Irv Weissman, director of Stanford University’s Institute of Cancer/Stem Cell Biology and Medicine in California, is against a ban in the United States.
“Anybody who puts their own moral guidance in the way of this biomedical science, where they want to impose their will—not just be part of an argument—if that leads to a ban or moratorium. … they are stopping research that would save human lives,” he said.
Weissman has already created mice with brains that are about one percent human.
Later this year he may conduct another experiment where the mice have 100 percent human brains. This would be done, he said, by injecting human neurons into the brains of embryonic mice.
Before being born, the mice would be killed and dissected to see if the architecture of a human brain had formed. If it did, he’d look for traces of human cognitive behavior.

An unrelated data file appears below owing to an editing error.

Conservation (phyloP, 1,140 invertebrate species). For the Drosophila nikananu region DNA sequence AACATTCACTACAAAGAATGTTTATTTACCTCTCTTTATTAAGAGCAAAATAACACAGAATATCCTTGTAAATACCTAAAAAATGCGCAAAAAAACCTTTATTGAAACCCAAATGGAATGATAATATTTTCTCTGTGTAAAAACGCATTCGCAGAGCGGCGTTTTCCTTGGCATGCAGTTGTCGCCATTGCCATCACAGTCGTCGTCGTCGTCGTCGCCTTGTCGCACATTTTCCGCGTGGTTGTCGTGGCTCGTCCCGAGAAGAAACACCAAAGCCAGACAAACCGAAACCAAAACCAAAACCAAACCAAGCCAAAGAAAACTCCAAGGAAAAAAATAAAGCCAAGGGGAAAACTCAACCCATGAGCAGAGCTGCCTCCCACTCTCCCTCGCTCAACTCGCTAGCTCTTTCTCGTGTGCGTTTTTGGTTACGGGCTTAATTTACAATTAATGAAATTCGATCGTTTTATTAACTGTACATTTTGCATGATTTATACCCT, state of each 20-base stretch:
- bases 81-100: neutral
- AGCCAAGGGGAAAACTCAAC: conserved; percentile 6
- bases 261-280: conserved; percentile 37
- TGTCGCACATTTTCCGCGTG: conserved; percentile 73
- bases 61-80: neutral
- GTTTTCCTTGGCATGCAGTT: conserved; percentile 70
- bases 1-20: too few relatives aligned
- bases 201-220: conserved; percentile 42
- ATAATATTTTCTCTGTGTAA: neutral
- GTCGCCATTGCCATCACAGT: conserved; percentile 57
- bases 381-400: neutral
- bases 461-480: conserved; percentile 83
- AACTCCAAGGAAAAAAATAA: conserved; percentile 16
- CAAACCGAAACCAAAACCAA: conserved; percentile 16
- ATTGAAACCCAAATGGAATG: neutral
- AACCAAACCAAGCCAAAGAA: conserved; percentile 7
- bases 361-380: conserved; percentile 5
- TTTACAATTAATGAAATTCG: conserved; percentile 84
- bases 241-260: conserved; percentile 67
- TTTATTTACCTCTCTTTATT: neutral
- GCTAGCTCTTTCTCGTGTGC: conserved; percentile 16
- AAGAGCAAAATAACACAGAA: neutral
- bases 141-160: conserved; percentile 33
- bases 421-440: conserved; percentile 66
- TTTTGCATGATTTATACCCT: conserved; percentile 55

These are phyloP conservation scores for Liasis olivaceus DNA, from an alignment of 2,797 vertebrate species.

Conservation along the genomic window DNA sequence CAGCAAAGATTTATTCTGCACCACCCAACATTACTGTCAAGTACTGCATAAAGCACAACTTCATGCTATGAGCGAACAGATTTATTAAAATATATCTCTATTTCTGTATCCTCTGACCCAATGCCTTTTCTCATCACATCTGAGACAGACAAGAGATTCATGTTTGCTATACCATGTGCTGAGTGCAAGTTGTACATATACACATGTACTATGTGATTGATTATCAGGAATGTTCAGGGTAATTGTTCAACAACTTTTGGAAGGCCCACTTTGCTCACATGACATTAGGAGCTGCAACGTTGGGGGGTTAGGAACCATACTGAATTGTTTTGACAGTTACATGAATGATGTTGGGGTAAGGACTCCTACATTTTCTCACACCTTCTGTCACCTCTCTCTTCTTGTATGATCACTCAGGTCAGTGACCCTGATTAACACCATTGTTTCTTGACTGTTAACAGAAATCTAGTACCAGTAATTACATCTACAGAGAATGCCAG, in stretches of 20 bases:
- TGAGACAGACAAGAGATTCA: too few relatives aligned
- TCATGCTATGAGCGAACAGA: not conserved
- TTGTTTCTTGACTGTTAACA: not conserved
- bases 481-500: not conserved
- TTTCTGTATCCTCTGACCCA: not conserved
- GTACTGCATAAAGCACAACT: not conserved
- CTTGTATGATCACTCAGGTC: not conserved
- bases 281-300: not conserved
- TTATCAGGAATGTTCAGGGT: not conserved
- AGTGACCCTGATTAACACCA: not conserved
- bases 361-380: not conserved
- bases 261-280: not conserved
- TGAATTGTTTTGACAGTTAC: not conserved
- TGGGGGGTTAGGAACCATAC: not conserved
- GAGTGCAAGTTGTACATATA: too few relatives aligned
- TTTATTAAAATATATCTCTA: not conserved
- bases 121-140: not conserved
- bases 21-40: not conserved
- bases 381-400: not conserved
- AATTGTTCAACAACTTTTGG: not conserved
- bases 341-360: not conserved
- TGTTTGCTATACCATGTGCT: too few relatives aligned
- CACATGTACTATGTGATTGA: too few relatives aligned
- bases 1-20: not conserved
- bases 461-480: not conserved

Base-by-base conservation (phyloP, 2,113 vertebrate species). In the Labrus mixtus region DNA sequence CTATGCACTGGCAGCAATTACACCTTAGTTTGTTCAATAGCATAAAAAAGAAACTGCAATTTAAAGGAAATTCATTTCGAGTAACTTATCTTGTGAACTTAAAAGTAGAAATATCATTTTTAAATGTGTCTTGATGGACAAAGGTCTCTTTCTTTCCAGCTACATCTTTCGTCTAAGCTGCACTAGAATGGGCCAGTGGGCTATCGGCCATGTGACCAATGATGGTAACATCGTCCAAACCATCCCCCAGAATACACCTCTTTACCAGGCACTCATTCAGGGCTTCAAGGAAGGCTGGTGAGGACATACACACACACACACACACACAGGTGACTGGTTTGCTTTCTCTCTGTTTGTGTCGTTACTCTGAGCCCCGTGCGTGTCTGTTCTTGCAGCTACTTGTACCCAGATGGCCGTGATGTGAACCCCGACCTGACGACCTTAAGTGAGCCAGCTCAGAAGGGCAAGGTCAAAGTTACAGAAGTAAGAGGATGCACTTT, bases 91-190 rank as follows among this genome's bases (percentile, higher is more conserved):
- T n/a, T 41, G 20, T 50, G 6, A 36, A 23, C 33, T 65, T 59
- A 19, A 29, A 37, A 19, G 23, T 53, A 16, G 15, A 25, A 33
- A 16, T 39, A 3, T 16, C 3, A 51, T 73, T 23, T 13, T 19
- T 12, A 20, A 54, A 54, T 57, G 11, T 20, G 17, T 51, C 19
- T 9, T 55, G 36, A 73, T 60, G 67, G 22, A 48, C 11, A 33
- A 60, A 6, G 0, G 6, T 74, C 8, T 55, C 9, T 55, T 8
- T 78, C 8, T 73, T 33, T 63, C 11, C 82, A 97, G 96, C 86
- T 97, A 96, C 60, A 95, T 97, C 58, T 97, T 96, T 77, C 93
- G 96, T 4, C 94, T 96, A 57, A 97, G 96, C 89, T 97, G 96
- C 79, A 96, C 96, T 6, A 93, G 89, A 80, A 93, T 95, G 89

Weissman was soon granted permission to perform the experiment. Just before spring in 2005, scientists at Stanford University announced that they would, indeed, attempt to produce a mouse whose brain cells were entirely human. Wrote James Langton for the Telegraph, “Researchers at Stanford University have already succeeded in breeding mice with brains that are one per cent human cells. In the next stage they plan to use stem cells from aborted foetuses to create an animal whose brain cells are 100 per cent human.” Granting the team permission to carry out the experiment, Prof. Henry Greely, the head of the university’s ethics committee, said that “if the mouse shows human-like behaviours, like improved memory or problem-solving, it’s time to stop.” (A fear that began to grow among scientists, Langton mentioned, involved human cells spreading to the chimeras’ reproductive organs, potentially causing them to produce human eggs or sperm. If these chimeras then mated with each other, it could theoretically result in human embryos being conceived within the wombs of non-humans.) Mysteriously, MSNBC later reported this: